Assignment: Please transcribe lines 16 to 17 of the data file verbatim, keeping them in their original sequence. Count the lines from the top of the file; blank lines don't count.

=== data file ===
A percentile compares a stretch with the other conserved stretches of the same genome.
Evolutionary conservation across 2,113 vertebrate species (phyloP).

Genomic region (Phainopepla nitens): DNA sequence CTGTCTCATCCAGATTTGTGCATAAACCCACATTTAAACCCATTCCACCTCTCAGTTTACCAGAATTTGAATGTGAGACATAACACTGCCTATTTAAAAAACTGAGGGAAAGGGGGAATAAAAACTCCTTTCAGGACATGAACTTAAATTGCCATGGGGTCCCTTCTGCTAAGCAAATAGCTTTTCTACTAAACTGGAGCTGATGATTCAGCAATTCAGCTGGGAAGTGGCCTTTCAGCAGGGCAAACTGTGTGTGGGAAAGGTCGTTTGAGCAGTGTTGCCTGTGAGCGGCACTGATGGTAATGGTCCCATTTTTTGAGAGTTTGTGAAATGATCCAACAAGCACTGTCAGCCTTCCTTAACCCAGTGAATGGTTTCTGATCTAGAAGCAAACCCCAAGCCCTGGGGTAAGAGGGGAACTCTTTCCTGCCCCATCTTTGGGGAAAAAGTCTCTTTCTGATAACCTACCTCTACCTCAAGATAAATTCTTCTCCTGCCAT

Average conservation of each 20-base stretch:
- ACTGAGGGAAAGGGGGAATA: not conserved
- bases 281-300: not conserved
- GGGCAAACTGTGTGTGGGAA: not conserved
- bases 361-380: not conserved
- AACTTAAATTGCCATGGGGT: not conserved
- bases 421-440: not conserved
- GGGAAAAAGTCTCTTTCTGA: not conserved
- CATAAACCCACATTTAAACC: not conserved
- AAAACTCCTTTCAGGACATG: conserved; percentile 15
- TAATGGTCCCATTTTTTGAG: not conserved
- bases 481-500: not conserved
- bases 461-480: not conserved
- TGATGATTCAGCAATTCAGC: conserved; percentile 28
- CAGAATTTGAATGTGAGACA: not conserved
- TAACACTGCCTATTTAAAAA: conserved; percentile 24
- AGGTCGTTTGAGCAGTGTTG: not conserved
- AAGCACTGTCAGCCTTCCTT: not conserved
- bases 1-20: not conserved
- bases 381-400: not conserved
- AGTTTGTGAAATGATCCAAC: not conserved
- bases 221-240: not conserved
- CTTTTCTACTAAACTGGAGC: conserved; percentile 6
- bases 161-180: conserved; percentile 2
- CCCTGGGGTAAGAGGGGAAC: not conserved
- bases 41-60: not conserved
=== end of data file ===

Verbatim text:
- bases 461-480: not conserved
- TGATGATTCAGCAATTCAGC: conserved; percentile 28